Regardless of the merchandise, a manufacturer’s end goal when it comes to retail stores is to stand out. That is especially so if the product is very competitive such as toys, games or gadgets.
Of course, the product in itself should be of topnotch quality to be considered in the first place. Features are often the angle that is capitalized in visual advertisements. But, the other important thing that catches potential customers’ attention within a store is the packaging. That does not just involve color schemes, shapes, font styles and whatnot, but also the actual shape and size of the box or container that houses the product. This is something all manufacturers should consider as not many games or toys to date have that sort of iconic packaging that inspires purchase.
According to a packaging expert, game and toy buyers see a product either as a consumable plaything, which is more common, or a collectible. In either case, buyers are increasingly realizing the importance of premium packaging. Nowadays, toys are not just slipped into a disposable box taped on both ends. Most are now housed in creatively decorated metal cans, die cut PVC material, or heavy-duty cardboards. This is coupled with high resolution printing, imprinting or embossing depending on the manufacturer’s preference.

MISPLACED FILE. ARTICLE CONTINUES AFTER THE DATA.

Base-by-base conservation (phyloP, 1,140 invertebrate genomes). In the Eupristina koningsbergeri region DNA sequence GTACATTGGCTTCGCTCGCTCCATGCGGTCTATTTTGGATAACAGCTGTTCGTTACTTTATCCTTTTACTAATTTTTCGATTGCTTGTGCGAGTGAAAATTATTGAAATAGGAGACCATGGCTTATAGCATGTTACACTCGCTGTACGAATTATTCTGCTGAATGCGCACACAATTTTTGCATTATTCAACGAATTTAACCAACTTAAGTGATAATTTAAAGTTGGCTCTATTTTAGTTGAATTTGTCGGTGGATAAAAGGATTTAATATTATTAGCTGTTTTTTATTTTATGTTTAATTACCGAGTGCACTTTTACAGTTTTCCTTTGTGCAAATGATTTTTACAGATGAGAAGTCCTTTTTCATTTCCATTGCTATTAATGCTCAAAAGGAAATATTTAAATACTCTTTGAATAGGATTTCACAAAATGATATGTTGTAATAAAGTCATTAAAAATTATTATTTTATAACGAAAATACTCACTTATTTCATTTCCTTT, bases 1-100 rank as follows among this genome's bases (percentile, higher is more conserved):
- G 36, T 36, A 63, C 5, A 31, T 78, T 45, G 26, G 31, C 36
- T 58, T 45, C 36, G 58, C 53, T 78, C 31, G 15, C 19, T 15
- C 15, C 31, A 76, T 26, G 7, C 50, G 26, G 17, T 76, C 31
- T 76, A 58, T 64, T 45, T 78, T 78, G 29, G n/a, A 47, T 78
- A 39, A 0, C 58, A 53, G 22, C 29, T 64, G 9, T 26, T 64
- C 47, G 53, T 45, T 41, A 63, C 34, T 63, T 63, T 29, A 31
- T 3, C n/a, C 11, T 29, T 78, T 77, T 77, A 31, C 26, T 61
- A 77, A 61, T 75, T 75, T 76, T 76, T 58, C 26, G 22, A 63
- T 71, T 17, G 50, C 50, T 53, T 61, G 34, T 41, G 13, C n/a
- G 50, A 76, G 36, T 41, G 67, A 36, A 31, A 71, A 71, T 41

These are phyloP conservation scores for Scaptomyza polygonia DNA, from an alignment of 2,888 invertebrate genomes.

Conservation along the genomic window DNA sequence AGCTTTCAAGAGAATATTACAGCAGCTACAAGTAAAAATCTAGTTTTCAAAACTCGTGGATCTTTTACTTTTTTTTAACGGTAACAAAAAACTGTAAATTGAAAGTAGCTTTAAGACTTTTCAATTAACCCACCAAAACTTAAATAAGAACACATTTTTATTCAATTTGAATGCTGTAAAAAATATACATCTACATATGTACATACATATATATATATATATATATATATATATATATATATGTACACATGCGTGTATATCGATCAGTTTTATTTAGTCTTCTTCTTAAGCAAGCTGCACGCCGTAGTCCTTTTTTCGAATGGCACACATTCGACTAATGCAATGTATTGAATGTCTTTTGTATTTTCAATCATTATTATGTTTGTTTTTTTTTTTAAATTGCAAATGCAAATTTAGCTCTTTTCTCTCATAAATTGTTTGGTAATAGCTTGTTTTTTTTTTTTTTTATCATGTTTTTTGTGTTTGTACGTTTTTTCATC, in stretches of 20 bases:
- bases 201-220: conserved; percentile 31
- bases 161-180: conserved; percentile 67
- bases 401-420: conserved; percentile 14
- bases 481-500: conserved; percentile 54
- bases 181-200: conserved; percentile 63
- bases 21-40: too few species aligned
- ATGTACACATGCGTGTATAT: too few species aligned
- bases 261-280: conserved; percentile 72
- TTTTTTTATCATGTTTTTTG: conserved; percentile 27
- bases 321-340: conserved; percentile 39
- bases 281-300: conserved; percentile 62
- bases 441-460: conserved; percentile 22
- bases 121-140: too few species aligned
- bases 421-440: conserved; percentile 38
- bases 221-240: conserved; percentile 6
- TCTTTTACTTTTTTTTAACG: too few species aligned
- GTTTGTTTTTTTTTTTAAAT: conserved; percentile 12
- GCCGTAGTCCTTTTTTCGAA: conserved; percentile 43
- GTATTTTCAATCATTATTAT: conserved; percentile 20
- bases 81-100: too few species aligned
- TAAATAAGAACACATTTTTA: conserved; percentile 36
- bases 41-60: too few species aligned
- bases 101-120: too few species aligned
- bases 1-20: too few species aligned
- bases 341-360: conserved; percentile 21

Whether you’re an entrepreneur who has started to venture into the manufacture of toys or games, or a designer specializing in packaging, it is worth noting that you only have one shot to make a good impression from the shelf. Here are two useful tips to give your product a unique advantage, and make sure your revenue is maximized.
Remember that you are talking to kids who are a fan of the bright and colorful. Actually, even if your product is geared towards the older segment like video games, you still need to visualize what consumers can expect from it. A powerful illustration, the toy or game title and a brief description are mandatories. Have a big title and a snappy one-liner, but don’t include any more text than these. The intention is not to completely explain what the product is all about, but just get potential buyers curious and pull it off of the shelf. Overall, keep your design simple and uncluttered.
In terms of color, as much as possible, avoid neutrals and focus on more on the primaries for a more eye-catching effect.
Design your packaging in such as a way that it has a similar size with those of other toys or games within your theme. Retailers have the tendency to arrange similar sized merchandise together for a tidier look and to save space. This is also a way for you to gauge how your product fares in comparison to others.
If you’re considering small tuck boxes, think twice because these are easiest to shoplift as they fit in regular pockets. Retailers might also be forced to group it with similarly packaged goods even if they are not within the same theme.